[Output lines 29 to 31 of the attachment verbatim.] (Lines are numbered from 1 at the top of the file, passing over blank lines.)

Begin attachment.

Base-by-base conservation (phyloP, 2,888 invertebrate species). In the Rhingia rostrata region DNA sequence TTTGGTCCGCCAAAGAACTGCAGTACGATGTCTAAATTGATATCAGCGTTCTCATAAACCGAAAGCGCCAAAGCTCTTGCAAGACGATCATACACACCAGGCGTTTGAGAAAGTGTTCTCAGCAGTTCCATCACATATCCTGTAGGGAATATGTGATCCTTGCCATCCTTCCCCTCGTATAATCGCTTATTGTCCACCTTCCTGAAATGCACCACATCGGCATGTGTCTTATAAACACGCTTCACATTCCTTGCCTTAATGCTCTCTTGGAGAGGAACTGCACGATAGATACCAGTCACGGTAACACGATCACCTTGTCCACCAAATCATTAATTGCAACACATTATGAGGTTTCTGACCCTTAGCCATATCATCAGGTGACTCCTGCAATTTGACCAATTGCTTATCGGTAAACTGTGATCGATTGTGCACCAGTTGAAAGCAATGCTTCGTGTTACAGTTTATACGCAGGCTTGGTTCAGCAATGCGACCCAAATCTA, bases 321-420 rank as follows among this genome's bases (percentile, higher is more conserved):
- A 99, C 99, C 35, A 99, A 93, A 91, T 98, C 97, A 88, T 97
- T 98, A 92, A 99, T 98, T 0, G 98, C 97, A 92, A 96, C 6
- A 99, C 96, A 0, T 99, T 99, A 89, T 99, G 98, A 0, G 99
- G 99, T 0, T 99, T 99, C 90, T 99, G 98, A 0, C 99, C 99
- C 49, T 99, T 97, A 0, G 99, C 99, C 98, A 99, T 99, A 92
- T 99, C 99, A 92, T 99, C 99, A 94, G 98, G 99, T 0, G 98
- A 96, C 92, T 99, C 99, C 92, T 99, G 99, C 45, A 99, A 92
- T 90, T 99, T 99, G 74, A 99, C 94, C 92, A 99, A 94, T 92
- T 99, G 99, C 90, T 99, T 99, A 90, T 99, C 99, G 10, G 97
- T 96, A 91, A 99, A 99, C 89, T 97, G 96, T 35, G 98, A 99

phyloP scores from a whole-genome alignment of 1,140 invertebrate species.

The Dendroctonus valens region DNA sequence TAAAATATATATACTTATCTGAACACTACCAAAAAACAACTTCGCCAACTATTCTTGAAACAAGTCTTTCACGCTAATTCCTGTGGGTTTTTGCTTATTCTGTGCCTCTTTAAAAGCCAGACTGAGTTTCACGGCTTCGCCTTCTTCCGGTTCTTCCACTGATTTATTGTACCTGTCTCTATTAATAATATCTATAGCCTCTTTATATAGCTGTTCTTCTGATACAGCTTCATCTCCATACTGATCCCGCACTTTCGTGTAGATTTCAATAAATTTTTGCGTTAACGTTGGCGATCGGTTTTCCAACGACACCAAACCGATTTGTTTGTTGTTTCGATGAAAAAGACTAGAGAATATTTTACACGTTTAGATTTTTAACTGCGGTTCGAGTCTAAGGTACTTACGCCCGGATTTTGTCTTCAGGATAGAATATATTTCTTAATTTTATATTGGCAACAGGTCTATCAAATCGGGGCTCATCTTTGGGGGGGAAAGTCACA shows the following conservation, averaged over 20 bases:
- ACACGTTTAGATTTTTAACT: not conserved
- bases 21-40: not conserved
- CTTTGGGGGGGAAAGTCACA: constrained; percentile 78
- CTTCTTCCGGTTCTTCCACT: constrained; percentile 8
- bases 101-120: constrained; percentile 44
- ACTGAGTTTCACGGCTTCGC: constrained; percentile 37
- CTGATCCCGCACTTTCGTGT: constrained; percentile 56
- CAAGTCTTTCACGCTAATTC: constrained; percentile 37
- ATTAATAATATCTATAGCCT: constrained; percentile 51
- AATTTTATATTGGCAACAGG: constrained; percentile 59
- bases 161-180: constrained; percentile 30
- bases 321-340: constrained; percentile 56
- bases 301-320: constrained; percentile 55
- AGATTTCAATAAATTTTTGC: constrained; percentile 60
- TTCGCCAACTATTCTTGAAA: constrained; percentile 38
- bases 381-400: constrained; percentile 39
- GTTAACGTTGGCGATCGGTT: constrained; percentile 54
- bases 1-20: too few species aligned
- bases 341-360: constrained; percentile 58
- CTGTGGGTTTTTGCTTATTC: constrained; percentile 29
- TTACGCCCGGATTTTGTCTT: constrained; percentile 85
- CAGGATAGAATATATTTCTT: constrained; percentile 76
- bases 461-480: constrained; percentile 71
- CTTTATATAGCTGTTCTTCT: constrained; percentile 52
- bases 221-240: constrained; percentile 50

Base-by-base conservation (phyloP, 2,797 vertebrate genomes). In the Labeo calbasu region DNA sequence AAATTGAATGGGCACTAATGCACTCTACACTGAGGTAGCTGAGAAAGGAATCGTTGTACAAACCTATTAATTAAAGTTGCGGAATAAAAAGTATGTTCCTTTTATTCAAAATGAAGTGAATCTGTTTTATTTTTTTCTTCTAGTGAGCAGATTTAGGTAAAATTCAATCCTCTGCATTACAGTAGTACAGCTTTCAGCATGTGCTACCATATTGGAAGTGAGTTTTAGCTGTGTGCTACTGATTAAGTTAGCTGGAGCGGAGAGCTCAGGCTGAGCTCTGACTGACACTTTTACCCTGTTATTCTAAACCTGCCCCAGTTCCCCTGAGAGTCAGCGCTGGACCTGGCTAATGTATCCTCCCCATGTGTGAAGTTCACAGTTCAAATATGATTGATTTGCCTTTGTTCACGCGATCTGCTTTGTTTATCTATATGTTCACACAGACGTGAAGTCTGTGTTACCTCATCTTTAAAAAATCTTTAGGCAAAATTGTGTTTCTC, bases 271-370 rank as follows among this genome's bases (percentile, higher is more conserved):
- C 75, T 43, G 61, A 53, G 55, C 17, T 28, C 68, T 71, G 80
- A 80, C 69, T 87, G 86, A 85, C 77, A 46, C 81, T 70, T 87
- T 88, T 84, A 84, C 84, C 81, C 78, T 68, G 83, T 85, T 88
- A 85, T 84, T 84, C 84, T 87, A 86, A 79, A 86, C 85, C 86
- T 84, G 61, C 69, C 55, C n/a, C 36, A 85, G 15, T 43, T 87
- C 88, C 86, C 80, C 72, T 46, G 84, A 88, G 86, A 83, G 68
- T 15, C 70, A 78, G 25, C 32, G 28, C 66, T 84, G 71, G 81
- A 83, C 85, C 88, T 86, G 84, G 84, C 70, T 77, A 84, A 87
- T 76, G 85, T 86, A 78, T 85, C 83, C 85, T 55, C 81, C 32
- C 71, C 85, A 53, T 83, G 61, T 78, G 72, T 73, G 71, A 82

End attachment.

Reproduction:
- bases 381-400: constrained; percentile 39
- GTTAACGTTGGCGATCGGTT: constrained; percentile 54
- bases 1-20: too few species aligned